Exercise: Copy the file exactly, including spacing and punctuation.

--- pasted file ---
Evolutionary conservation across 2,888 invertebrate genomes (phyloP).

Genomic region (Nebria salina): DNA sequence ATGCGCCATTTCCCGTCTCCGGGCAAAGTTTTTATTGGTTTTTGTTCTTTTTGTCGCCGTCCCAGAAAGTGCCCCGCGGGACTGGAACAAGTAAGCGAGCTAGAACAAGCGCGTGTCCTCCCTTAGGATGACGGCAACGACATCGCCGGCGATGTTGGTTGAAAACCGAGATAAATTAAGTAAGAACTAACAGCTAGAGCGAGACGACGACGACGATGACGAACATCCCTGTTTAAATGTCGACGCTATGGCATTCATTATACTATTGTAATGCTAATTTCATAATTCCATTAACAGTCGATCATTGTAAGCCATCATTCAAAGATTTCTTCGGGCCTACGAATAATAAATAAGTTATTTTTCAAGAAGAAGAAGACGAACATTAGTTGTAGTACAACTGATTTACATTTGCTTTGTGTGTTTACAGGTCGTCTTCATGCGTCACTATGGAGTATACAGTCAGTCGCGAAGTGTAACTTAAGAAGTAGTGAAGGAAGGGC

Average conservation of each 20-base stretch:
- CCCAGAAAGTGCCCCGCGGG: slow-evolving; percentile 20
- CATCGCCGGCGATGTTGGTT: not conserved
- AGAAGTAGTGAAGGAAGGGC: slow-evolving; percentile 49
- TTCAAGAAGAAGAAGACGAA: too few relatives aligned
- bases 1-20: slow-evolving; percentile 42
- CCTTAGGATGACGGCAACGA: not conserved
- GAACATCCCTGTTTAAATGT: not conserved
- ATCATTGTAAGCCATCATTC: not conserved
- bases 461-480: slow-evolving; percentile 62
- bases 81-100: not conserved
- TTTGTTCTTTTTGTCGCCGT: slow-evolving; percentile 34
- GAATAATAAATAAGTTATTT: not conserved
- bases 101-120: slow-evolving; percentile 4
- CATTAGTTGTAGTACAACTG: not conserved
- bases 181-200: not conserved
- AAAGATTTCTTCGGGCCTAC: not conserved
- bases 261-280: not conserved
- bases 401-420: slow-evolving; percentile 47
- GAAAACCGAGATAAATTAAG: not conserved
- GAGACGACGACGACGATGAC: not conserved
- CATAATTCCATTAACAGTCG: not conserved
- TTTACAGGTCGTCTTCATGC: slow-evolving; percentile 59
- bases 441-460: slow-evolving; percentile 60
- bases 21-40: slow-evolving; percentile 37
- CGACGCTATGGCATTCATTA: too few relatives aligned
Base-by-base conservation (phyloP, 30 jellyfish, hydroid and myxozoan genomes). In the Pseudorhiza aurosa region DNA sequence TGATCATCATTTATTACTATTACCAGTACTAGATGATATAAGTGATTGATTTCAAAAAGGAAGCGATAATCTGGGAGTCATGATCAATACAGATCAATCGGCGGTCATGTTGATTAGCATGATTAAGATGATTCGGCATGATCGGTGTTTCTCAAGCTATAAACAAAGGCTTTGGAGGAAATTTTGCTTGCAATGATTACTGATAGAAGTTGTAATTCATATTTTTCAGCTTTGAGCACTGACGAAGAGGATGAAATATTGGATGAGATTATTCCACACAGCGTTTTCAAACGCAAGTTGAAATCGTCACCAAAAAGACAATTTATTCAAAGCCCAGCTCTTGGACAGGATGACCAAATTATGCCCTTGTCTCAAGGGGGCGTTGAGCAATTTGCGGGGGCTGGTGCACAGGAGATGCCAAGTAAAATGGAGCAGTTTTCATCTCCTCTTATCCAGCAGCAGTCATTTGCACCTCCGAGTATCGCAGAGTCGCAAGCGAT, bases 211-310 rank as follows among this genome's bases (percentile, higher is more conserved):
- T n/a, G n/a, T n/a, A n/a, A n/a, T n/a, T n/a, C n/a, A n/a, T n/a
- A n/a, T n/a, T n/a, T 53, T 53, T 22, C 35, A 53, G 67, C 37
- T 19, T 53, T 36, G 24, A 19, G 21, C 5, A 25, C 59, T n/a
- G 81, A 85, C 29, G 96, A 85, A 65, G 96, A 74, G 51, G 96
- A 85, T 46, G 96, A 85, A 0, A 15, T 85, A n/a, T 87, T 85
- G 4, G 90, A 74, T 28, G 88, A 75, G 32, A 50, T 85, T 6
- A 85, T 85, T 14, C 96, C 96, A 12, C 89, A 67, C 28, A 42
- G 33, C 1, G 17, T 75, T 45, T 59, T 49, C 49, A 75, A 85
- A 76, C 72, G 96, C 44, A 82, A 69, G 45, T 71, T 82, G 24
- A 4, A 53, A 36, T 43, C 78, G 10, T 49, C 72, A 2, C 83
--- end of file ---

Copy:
Evolutionary conservation across 2,888 invertebrate genomes (phyloP).

Genomic region (Nebria salina): DNA sequence ATGCGCCATTTCCCGTCTCCGGGCAAAGTTTTTATTGGTTTTTGTTCTTTTTGTCGCCGTCCCAGAAAGTGCCCCGCGGGACTGGAACAAGTAAGCGAGCTAGAACAAGCGCGTGTCCTCCCTTAGGATGACGGCAACGACATCGCCGGCGATGTTGGTTGAAAACCGAGATAAATTAAGTAAGAACTAACAGCTAGAGCGAGACGACGACGACGATGACGAACATCCCTGTTTAAATGTCGACGCTATGGCATTCATTATACTATTGTAATGCTAATTTCATAATTCCATTAACAGTCGATCATTGTAAGCCATCATTCAAAGATTTCTTCGGGCCTACGAATAATAAATAAGTTATTTTTCAAGAAGAAGAAGACGAACATTAGTTGTAGTACAACTGATTTACATTTGCTTTGTGTGTTTACAGGTCGTCTTCATGCGTCACTATGGAGTATACAGTCAGTCGCGAAGTGTAACTTAAGAAGTAGTGAAGGAAGGGC

Average conservation of each 20-base stretch:
- CCCAGAAAGTGCCCCGCGGG: slow-evolving; percentile 20
- CATCGCCGGCGATGTTGGTT: not conserved
- AGAAGTAGTGAAGGAAGGGC: slow-evolving; percentile 49
- TTCAAGAAGAAGAAGACGAA: too few relatives aligned
- bases 1-20: slow-evolving; percentile 42
- CCTTAGGATGACGGCAACGA: not conserved
- GAACATCCCTGTTTAAATGT: not conserved
- ATCATTGTAAGCCATCATTC: not conserved
- bases 461-480: slow-evolving; percentile 62
- bases 81-100: not conserved
- TTTGTTCTTTTTGTCGCCGT: slow-evolving; percentile 34
- GAATAATAAATAAGTTATTT: not conserved
- bases 101-120: slow-evolving; percentile 4
- CATTAGTTGTAGTACAACTG: not conserved
- bases 181-200: not conserved
- AAAGATTTCTTCGGGCCTAC: not conserved
- bases 261-280: not conserved
- bases 401-420: slow-evolving; percentile 47
- GAAAACCGAGATAAATTAAG: not conserved
- GAGACGACGACGACGATGAC: not conserved
- CATAATTCCATTAACAGTCG: not conserved
- TTTACAGGTCGTCTTCATGC: slow-evolving; percentile 59
- bases 441-460: slow-evolving; percentile 60
- bases 21-40: slow-evolving; percentile 37
- CGACGCTATGGCATTCATTA: too few relatives aligned
Base-by-base conservation (phyloP, 30 jellyfish, hydroid and myxozoan genomes). In the Pseudorhiza aurosa region DNA sequence TGATCATCATTTATTACTATTACCAGTACTAGATGATATAAGTGATTGATTTCAAAAAGGAAGCGATAATCTGGGAGTCATGATCAATACAGATCAATCGGCGGTCATGTTGATTAGCATGATTAAGATGATTCGGCATGATCGGTGTTTCTCAAGCTATAAACAAAGGCTTTGGAGGAAATTTTGCTTGCAATGATTACTGATAGAAGTTGTAATTCATATTTTTCAGCTTTGAGCACTGACGAAGAGGATGAAATATTGGATGAGATTATTCCACACAGCGTTTTCAAACGCAAGTTGAAATCGTCACCAAAAAGACAATTTATTCAAAGCCCAGCTCTTGGACAGGATGACCAAATTATGCCCTTGTCTCAAGGGGGCGTTGAGCAATTTGCGGGGGCTGGTGCACAGGAGATGCCAAGTAAAATGGAGCAGTTTTCATCTCCTCTTATCCAGCAGCAGTCATTTGCACCTCCGAGTATCGCAGAGTCGCAAGCGAT, bases 211-310 rank as follows among this genome's bases (percentile, higher is more conserved):
- T n/a, G n/a, T n/a, A n/a, A n/a, T n/a, T n/a, C n/a, A n/a, T n/a
- A n/a, T n/a, T n/a, T 53, T 53, T 22, C 35, A 53, G 67, C 37
- T 19, T 53, T 36, G 24, A 19, G 21, C 5, A 25, C 59, T n/a
- G 81, A 85, C 29, G 96, A 85, A 65, G 96, A 74, G 51, G 96
- A 85, T 46, G 96, A 85, A 0, A 15, T 85, A n/a, T 87, T 85
- G 4, G 90, A 74, T 28, G 88, A 75, G 32, A 50, T 85, T 6
- A 85, T 85, T 14, C 96, C 96, A 12, C 89, A 67, C 28, A 42
- G 33, C 1, G 17, T 75, T 45, T 59, T 49, C 49, A 75, A 85
- A 76, C 72, G 96, C 44, A 82, A 69, G 45, T 71, T 82, G 24
- A 4, A 53, A 36, T 43, C 78, G 10, T 49, C 72, A 2, C 83